February 2, 2013

Learning all About Hip Joint Pain Causes

Hip joint pain is quite a prevalent condition if I may refer to it as such, so much so that many people, at least in the North American culture, associate fragile hips with seniors.

As it happens, people are more and more likely to develop various joint pains as they get older, and seeing as how our hips are at the center of the body and are nearly constantly doing some kind of work, it shouldn't come as a surprise that they are commonly the first ones to succumb to a life of wear-and-tear.

The somewhat good news is that just like any other condition, hip joint pain manifests itself as a result of physical events, ones which can be treated, or at least alleviated to some extent.

A Look into the Common Hip Joint Pain Causes


First of all, I feel I have to discuss the most common reason people experience any kind of joint pain in the first place: a lack of cartilage. You see, our bones have a layer of cartilage between them at the joints, a substance which allows our bones to slide against each other without hurting. However, cartilage doesn't exactly grow back, and over time it gets rubbed away. As you can guess, the hip has parts of it inevitably lined with cartilage, and its dissolution is the main reason most people experience joint pains.

Another one of the more common causes of pain is inflammation in the complex structure of the hip. As it happens, there are muscles that surround the hip joint as well as any tendons attached to it. Apart from giving us the ability to move freely, these muscles also serve to keep your joints stable and in place.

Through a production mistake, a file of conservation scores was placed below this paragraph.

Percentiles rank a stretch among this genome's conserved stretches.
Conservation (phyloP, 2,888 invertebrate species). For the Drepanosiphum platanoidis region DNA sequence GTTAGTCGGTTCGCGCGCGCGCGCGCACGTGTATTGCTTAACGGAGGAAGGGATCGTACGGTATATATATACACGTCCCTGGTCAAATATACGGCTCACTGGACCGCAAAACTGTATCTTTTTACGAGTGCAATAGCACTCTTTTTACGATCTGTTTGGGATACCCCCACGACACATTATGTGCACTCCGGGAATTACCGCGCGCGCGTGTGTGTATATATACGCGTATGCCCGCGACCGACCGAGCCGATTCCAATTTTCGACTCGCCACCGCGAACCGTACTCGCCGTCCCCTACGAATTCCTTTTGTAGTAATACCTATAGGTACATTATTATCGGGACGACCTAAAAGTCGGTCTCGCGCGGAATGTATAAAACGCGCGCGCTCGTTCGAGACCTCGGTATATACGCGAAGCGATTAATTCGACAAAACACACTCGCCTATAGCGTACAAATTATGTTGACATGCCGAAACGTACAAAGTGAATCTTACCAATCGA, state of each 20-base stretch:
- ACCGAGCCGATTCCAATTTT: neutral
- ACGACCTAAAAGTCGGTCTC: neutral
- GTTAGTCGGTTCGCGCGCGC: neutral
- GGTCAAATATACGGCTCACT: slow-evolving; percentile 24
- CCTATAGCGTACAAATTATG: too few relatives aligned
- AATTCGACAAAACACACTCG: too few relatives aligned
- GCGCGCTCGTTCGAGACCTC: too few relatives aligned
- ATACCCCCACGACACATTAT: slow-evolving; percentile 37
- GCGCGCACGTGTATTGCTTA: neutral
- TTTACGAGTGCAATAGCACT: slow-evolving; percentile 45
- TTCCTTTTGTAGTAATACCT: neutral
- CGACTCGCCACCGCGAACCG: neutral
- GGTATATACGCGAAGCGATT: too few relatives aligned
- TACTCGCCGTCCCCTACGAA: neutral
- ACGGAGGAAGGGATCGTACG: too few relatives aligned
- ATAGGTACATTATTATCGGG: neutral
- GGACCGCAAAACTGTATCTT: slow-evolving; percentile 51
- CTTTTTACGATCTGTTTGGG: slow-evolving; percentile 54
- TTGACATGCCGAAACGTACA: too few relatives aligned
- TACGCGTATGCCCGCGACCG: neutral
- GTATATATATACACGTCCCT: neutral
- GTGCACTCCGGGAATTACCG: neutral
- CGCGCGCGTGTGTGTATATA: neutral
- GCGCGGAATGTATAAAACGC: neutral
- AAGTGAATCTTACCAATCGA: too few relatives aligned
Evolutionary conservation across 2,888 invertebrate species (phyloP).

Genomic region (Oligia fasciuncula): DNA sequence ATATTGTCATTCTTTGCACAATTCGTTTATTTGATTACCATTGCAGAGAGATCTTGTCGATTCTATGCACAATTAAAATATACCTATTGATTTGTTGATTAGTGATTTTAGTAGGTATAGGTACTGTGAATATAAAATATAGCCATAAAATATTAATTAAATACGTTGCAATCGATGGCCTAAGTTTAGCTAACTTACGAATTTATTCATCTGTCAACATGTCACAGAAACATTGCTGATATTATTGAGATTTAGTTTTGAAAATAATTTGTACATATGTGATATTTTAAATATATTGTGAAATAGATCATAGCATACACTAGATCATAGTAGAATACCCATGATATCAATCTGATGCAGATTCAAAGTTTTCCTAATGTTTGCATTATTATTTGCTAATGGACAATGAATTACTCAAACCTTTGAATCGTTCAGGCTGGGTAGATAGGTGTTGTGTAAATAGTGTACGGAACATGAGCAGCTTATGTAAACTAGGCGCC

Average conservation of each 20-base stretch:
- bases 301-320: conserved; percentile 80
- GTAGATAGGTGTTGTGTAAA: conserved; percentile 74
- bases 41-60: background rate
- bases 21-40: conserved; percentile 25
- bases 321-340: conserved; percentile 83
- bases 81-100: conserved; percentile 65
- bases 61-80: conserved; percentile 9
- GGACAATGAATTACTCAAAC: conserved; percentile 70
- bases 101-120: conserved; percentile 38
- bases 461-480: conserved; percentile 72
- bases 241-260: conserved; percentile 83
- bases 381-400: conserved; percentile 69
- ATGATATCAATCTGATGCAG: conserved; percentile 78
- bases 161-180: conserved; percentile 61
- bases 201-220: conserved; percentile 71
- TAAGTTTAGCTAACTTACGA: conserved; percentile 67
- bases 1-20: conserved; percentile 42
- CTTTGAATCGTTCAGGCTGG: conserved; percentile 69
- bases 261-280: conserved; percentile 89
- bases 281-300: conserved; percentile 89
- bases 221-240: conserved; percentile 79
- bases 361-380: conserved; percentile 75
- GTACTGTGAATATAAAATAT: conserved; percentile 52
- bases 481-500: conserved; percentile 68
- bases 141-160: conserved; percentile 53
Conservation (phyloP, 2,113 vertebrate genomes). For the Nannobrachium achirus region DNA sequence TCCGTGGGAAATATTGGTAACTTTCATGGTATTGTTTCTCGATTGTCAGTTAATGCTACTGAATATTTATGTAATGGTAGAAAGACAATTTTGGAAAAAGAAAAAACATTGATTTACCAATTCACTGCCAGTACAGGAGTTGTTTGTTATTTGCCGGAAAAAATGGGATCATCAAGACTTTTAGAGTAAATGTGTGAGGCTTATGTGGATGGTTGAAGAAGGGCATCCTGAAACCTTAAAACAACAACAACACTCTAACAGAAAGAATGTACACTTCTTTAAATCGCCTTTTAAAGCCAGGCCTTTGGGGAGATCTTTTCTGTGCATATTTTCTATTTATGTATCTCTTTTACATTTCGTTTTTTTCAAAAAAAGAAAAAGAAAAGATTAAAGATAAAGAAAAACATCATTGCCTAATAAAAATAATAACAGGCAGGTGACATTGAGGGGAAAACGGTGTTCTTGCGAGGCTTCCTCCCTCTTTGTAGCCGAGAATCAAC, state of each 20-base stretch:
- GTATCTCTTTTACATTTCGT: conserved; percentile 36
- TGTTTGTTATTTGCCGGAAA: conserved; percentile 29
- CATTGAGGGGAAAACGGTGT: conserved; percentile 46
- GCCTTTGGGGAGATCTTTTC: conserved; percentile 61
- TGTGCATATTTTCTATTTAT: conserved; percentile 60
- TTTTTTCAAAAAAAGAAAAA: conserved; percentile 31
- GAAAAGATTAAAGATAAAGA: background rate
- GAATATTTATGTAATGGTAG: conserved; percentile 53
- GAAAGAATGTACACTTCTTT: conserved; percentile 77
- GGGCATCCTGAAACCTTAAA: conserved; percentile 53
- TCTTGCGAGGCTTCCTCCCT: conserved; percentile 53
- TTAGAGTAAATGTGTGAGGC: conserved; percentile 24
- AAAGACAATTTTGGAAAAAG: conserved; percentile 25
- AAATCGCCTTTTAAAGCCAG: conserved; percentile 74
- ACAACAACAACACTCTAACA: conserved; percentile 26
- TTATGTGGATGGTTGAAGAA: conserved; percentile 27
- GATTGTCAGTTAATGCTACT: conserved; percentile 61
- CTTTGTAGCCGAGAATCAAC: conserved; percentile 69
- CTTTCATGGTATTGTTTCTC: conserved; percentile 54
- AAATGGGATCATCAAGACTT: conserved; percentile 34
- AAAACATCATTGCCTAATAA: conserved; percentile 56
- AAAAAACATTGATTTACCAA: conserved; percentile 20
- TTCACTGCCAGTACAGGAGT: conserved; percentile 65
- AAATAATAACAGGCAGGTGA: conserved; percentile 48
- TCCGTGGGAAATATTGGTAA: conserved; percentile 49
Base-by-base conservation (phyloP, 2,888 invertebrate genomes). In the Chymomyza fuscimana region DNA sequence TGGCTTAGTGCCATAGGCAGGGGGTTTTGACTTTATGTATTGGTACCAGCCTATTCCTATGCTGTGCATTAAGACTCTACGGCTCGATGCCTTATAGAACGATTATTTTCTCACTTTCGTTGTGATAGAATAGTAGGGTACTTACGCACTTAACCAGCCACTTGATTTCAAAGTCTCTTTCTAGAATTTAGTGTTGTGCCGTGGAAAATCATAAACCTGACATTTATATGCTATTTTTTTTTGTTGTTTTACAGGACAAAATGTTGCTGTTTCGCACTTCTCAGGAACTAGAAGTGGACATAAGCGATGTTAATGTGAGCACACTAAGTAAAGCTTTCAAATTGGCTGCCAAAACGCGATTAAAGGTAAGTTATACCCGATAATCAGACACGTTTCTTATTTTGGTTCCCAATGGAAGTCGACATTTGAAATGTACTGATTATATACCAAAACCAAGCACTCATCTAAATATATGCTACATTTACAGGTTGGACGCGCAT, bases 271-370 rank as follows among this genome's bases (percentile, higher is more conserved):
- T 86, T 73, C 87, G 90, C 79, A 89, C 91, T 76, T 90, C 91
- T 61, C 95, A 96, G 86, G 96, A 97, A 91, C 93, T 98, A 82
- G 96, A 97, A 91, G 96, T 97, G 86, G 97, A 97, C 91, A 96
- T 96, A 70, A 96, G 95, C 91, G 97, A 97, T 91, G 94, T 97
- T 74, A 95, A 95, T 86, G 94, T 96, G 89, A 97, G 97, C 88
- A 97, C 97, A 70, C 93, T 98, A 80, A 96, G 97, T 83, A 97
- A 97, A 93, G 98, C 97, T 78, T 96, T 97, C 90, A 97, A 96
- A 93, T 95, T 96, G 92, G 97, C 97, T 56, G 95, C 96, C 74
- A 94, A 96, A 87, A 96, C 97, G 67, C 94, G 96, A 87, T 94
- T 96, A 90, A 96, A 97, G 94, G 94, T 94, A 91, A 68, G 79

In order to help the muscles and tendons smoothly move along the bony surface of the hip, there are these things called bursas, a fancy name for fluid-filled sacs. As you can guess, practically any one of the afore-mentioned things can become inflamed and serve as a source of hip joint pain for you.

The Less Obvious Hip Joint Pain Causes


As it happens, the hip is something we refer to as a spacious structure, meaning that some parts of it have potential to be filled with fluid. There are certain conditions which actually attack this space in the hip, causing it to inflame and for blood as well as other fluids to pour inside of it, stretching what is referred to as the hip capsule, resulting in some intense and long-lasting pains. If this is the source of your pain, you probably don’t need to be told to visit a doctor, because how else would you find out about it?

Finally, it has to be said that there are many cases where the hip joint pain you are experiencing is a symptom of another condition, the source of which may be located in a different place. For instance, if the sciatic nerve in your spine becomes inflamed, it is very possible that a sensation of pain is going to shoot down your hip (and all the way down your leg, possibly).

All in all, I guess what I was driving at is that there are many different possible causes for any hip joint pain you may be experiencing, and it would be best not to place any diagnostic on yourself before visiting a doctor, a course of action which is actually advisable in any hip pain-related circumstance as chances are that you will require some kind of medical treatment for whatever it is you have.




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